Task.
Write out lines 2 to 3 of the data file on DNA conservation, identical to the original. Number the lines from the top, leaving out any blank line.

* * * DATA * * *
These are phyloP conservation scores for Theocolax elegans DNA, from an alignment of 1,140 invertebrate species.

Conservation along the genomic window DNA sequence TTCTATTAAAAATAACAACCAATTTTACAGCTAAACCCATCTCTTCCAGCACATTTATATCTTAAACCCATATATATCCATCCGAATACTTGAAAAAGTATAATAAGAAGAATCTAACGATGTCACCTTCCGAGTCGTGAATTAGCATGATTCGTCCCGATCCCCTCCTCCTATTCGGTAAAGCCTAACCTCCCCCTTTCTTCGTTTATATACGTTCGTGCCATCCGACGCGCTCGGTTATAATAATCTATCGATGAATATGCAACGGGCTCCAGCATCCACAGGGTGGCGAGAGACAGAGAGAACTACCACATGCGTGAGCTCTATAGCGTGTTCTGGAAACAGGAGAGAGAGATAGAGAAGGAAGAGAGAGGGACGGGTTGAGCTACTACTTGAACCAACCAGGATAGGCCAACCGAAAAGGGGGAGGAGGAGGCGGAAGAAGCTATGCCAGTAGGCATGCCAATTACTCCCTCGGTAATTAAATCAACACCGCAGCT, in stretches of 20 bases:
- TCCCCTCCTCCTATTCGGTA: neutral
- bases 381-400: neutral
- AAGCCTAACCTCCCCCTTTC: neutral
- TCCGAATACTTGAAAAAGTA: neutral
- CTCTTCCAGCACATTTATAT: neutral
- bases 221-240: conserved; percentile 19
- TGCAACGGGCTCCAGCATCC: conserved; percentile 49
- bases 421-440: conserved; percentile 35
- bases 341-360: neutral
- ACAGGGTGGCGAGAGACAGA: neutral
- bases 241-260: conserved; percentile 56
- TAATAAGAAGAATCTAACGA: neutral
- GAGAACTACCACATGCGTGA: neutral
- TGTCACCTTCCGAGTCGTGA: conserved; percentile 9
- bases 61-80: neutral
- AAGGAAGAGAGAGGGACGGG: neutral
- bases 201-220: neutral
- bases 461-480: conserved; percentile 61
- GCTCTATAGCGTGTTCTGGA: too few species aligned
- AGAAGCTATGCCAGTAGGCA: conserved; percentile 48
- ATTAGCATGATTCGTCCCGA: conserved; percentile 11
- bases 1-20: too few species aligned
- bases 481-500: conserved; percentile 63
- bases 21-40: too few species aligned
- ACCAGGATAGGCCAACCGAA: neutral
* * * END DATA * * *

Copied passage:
Conservation along the genomic window DNA sequence TTCTATTAAAAATAACAACCAATTTTACAGCTAAACCCATCTCTTCCAGCACATTTATATCTTAAACCCATATATATCCATCCGAATACTTGAAAAAGTATAATAAGAAGAATCTAACGATGTCACCTTCCGAGTCGTGAATTAGCATGATTCGTCCCGATCCCCTCCTCCTATTCGGTAAAGCCTAACCTCCCCCTTTCTTCGTTTATATACGTTCGTGCCATCCGACGCGCTCGGTTATAATAATCTATCGATGAATATGCAACGGGCTCCAGCATCCACAGGGTGGCGAGAGACAGAGAGAACTACCACATGCGTGAGCTCTATAGCGTGTTCTGGAAACAGGAGAGAGAGATAGAGAAGGAAGAGAGAGGGACGGGTTGAGCTACTACTTGAACCAACCAGGATAGGCCAACCGAAAAGGGGGAGGAGGAGGCGGAAGAAGCTATGCCAGTAGGCATGCCAATTACTCCCTCGGTAATTAAATCAACACCGCAGCT, in stretches of 20 bases:
- TCCCCTCCTCCTATTCGGTA: neutral